Photo by Elise Bakketun
Tell us about your musical background. How has it helped your work as a lighting designer?
I studied classical violin for nine years as a child. That was great for me, because it definitely immersed me in the culture of classical music and opera. My violin teacher was the wife of one of the violinists in the Metropolitan Opera’s orchestra at the time, so she’d sometimes give us tickets to go see the opera, which was great. Being able to read music has been a great asset for me now, so that’s been helpful.
Did you ever want to pursue a career in music?
No, no, not at all. Learning the violin was something my parents put upon myself and my brother. They insisted we both take music lessons, and I was always a very reluctant musician. I was never very good at it, mostly because I didn’t practice very much. But I did learn a lot, so—much to my chagrin—they were right. [Laughs] It was actually a very useful education for me, and now I sort of wish I had taken more time to become a better violinist, because sometimes I miss being able to play. Maybe one day I’ll go back to it.
Photo by Elise Bakketun
How did you first become interested in lighting?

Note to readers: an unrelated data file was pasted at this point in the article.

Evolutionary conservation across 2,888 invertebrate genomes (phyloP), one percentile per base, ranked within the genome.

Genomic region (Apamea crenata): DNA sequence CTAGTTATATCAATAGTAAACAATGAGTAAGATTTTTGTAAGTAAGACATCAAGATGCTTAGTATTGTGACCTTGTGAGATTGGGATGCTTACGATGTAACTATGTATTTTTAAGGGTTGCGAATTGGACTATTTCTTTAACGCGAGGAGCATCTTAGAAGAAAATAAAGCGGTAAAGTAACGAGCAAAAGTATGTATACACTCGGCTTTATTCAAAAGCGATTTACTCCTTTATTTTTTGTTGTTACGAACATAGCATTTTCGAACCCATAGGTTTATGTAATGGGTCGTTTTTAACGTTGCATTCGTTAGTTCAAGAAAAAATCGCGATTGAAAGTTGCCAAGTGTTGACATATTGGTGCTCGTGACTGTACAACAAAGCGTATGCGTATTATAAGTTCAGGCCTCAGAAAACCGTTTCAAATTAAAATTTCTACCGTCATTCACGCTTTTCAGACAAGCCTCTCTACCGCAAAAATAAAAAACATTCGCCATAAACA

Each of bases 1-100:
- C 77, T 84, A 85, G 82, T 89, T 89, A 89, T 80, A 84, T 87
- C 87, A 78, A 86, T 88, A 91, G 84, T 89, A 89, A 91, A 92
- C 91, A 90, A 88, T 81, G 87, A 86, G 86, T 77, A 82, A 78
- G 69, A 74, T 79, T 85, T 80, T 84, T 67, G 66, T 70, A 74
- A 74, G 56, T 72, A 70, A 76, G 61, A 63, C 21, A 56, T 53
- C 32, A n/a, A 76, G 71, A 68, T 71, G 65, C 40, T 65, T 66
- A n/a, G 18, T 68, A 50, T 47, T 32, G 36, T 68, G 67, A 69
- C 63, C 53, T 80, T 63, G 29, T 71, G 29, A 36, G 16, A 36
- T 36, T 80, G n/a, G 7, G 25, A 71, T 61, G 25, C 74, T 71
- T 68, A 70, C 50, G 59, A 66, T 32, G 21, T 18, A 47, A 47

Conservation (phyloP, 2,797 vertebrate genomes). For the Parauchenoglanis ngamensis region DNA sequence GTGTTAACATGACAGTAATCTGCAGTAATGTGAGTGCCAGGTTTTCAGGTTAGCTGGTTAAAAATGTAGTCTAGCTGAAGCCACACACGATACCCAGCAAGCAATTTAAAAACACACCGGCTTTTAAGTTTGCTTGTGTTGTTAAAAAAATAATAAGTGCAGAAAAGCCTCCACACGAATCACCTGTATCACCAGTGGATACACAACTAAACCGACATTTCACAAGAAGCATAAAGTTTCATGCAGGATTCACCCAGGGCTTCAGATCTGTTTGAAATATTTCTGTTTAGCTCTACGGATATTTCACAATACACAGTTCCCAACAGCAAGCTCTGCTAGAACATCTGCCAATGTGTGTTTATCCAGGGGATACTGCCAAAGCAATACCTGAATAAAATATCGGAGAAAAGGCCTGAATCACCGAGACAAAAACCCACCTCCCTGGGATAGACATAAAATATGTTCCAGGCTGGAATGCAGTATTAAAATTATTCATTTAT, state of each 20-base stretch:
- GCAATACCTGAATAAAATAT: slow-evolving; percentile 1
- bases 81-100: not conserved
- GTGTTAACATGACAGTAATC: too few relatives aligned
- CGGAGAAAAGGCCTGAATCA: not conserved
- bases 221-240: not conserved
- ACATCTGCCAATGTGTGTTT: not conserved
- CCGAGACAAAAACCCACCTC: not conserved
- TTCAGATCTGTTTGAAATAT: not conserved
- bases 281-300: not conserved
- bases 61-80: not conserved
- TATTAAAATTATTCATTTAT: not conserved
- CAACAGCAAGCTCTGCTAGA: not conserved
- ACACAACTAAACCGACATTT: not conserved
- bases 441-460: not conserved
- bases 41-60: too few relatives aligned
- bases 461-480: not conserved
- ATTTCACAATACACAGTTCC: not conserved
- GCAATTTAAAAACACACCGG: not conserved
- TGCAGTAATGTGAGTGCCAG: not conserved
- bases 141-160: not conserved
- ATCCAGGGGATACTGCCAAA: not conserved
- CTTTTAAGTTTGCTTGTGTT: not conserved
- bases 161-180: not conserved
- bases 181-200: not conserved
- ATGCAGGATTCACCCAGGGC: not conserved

I sang in a couple musicals in high school—but I wasn’t very musical, so I started heading backstage. In high school, the drama teacher had a falling out with some of the members of the senior class who had been involved in some of the productions, and she basically promoted a lot of the new people into higher positions. When I came in as a freshman, she threw me right onto the lighting console and said, “You’re going to run the board for the next show.” So it started right there in high school. After that, I went to the University of Virginia and I originally thought I was going to study drama, but I ended up switching to English literature. It was nice to have a combination of experience, because I also worked in the drama department’s shops and did summer internships. That, along with the academic background of learning how to read something carefully and how to analytically look at a piece of literature, or a script, or an opera score, was definitely a good for me.
We’ve been asking several of our artists this question, and would love to hear your thoughts: What does the story of Orpheus mean to you?
Well, I like the original Orpheus myth where Eurydice does not come back, because I think that’s a much more honest telling of what happens in life and death. What I really get out of the story is that there’s a cyclical nature to life and death, and you’ve just got to go on and persevere. I feel Orphée et Eurydice kind of has a Hollywood ending—but even with her coming back to life, there is still a sense that death is a part of living and you have to learn to deal with it. And the music is very glorious at the end, so you do come out of this opera feeling kind of rejuvenated and reborn, which is a marvelous thing. Still, I’m just a sucker for tragedies.
Photo by Robert F. Reynolds
For more with Connie Yun, read our Staff Chat with her here.
Photo of Connie Yun by Alan Alabastro